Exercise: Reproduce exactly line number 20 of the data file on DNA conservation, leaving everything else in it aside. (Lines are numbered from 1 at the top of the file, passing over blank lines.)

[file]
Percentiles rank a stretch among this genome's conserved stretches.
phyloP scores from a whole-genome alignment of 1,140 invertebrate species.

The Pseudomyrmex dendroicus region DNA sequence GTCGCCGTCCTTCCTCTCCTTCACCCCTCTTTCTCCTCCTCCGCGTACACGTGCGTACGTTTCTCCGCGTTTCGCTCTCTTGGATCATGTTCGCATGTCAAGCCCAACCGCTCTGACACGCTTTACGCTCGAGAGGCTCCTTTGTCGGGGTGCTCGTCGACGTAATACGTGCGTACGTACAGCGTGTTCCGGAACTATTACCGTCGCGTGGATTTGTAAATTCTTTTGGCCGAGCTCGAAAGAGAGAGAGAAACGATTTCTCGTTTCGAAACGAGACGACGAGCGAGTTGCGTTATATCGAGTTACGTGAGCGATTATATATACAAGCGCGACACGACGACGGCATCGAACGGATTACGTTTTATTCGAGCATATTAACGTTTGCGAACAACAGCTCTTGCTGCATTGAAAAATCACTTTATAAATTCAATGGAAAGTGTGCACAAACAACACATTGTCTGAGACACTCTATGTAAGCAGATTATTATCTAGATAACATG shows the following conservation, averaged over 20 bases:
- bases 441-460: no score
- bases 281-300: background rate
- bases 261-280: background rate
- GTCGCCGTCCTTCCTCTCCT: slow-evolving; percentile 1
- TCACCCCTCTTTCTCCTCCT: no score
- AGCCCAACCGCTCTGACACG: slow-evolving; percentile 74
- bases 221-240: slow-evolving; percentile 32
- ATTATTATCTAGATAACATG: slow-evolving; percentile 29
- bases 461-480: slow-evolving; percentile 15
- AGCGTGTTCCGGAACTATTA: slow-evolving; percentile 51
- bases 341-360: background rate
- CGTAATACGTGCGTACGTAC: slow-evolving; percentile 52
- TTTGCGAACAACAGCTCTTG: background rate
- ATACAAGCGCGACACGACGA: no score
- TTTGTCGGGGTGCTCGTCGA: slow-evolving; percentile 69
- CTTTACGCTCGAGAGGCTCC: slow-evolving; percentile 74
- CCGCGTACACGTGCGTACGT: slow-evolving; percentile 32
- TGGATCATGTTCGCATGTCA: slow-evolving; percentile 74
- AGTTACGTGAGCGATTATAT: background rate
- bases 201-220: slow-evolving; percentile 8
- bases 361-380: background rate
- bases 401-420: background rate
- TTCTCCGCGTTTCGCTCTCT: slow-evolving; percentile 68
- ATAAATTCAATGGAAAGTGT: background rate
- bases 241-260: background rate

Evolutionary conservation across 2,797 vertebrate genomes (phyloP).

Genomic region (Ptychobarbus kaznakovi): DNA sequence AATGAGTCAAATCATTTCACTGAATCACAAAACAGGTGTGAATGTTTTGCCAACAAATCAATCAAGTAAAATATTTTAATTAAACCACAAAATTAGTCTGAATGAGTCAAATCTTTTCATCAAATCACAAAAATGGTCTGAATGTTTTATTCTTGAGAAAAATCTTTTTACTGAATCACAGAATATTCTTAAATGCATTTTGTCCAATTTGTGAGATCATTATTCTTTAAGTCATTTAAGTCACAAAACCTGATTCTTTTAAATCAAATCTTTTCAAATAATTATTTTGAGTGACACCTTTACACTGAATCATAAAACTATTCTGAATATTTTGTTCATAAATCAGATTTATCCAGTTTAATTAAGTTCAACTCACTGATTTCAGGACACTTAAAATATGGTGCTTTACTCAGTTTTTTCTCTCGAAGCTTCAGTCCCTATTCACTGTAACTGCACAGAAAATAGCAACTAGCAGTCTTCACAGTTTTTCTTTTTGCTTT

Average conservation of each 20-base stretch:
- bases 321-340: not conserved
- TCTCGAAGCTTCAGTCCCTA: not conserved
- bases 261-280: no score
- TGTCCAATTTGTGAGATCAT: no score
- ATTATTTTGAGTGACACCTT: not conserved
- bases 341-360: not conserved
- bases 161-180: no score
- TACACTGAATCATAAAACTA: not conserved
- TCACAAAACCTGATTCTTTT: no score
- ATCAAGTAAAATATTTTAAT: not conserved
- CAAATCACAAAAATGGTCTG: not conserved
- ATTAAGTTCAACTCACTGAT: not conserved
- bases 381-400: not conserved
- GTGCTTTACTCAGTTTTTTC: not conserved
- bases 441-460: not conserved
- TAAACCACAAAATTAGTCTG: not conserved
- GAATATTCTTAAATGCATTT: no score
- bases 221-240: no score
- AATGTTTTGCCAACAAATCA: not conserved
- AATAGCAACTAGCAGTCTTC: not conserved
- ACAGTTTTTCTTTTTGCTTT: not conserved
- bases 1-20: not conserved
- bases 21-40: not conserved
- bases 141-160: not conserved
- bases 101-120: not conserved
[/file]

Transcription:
- CCGCGTACACGTGCGTACGT: slow-evolving; percentile 32